I guess it’s the commitment, and an intensity and a passion that comes through the soul. And it has a very strong uplifting power, or effect, on people. So I was always moved by that.
I saw Coltrane and the Quartet many times. I also read a lot of books dealing with spirituality. That’s always been a connection for me with the music. I tend to gravitate toward players who have that same kind of connection going; they have it consciously or it just comes through them like that.
AL: Speaking of “Coltrane”, you played on Alice Coltrane’s “Translinear Light” CD.
JDJ: I have a close connection to the Coltrane family; musically and personally. Alice was an amazing woman. She had a spiritual presence in her life: she had an ashram, she went to India. She retired from performing publicly and Ravi got her to come out again. And fortunately we were able to do some concerts with that music before she passed away. And Ravi has that spirituality as well. He’s coming into his own as a player
AL: What inspires you? What gives you inspiration when you play?
JDJ: Oh, the joy of doing it. I enjoy playing with people who are just as excited and passionate about it as I am. Also, the other aspect of it is my belief that music has the power to uplift people and heal the environment as well when you have that intention in your playing.
AL: Are your “Music In The Key Of OM” and “Peace Time” CD’s examples of music’s power to uplift people?
JDJ: Well these are stressful times, and I thought there was a need for some music for people to relax. Actually, it came about through my wife Lydia’s healing work; she’s a vibrational healer. I got into that music to give her something to work with, and consequentially people started asking where they could get the music. As a result, “Music In The Key Of OM” became the first CD on my label Golden Beams.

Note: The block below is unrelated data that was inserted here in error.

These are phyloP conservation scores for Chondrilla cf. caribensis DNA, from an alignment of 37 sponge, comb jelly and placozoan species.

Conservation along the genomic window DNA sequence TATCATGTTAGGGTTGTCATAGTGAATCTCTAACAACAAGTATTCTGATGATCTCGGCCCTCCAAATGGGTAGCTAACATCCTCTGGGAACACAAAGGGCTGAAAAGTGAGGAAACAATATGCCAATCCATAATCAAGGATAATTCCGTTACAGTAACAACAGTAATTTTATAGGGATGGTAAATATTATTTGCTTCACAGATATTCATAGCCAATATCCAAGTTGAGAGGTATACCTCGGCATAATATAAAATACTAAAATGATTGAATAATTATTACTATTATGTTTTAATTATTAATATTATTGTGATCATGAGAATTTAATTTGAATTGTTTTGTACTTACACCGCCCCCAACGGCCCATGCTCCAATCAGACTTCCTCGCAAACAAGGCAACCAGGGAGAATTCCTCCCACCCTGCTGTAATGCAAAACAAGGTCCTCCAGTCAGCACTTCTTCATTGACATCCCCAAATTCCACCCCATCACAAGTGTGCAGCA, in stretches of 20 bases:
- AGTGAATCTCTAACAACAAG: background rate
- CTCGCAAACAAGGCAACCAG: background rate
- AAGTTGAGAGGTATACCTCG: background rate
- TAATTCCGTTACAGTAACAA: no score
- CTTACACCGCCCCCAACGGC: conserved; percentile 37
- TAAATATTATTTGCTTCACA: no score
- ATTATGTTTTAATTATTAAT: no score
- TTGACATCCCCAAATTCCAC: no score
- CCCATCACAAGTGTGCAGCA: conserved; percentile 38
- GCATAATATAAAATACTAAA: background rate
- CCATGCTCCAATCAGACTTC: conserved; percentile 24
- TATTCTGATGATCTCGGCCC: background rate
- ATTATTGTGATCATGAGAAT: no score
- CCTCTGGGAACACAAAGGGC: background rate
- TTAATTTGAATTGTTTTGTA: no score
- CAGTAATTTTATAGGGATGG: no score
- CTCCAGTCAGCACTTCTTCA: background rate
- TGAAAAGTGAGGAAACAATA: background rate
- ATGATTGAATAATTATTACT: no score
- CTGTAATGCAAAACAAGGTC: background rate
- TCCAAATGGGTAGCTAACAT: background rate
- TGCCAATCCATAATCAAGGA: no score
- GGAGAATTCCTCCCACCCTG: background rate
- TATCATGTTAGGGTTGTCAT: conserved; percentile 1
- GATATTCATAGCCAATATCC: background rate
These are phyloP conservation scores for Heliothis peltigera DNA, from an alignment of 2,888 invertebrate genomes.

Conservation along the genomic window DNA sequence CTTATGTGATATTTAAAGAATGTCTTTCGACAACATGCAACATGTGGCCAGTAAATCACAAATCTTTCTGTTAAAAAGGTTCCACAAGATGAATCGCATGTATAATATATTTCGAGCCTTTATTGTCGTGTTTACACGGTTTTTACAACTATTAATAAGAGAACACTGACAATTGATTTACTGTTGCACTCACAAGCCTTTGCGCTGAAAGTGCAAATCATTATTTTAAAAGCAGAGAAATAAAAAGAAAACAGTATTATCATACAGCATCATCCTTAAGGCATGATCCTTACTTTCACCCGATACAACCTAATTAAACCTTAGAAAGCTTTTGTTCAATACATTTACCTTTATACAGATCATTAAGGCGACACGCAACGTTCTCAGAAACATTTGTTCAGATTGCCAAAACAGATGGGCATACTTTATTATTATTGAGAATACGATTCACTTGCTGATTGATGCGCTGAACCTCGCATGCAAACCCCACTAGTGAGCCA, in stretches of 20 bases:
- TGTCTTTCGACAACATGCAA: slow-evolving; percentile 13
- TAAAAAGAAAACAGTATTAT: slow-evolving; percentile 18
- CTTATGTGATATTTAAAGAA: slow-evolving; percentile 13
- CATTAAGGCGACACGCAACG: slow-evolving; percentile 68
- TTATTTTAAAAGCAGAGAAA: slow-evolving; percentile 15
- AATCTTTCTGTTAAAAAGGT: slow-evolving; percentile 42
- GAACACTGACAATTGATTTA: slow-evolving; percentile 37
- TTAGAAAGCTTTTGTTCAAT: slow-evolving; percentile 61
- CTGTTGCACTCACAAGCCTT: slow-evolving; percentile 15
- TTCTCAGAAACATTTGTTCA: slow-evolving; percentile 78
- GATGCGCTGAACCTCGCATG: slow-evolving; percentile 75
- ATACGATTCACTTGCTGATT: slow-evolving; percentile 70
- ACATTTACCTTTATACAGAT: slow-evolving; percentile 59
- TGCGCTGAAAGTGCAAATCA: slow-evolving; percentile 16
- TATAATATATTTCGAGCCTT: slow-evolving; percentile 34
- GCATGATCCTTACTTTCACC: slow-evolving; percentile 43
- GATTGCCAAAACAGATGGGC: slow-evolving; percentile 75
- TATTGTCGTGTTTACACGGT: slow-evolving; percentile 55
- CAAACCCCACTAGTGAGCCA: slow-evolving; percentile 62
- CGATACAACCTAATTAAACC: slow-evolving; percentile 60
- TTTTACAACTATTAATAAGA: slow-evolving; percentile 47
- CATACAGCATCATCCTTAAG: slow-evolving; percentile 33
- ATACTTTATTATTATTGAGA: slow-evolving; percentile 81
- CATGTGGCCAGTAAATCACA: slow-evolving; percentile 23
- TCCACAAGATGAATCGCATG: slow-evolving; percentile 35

People who did yoga and meditated * and also just wanted to chill-out * really liked the music. So I think that’s a musical contribution that I can give, that gives me joy doing it, and helps people in their lives.
Peace Time just recently won a Grammy Award * that was a really nice surprise. Music really gives it back.
AL: Any new music that you’re working on?
JDJ: We have some other projects planned. I’m working on a project which will entail some of my music that I’ve done in the past; like “Music For The Fifth World”, stuff on Special Edition, and some new material. The nucleus will be a basic rhythm section with Dave Fiuczynski, Jerome Harris and some other players involved which I’ll reveal later. So look for that, coming in the future.
We’re involved in some other things, too. We’ll be doing a European tour performing a live version of The Ripple Effect which we put out with John Surman, Marlui Maranda and Jerome Harris. I might be doing some soundtrack music for independent films, but I won’t talk about that at the moment. Of course, I’ll be doing things with Keith Jarrett. So there’s some good things happening.
AL: Is there anything else about “Music We Are” that you would like to comment on or want listeners to be aware of?
JDJ: Just tell them to go get it and enjoy it! It’s a fantastic document. That was one of our goals: to make a great document. Something that people would really get excited about; and they have. The “thank you’s” and the smiling faces we saw from the weeks work in New York were definitely really, deeply appreciated. I hope the recording brings joy to people’s lives.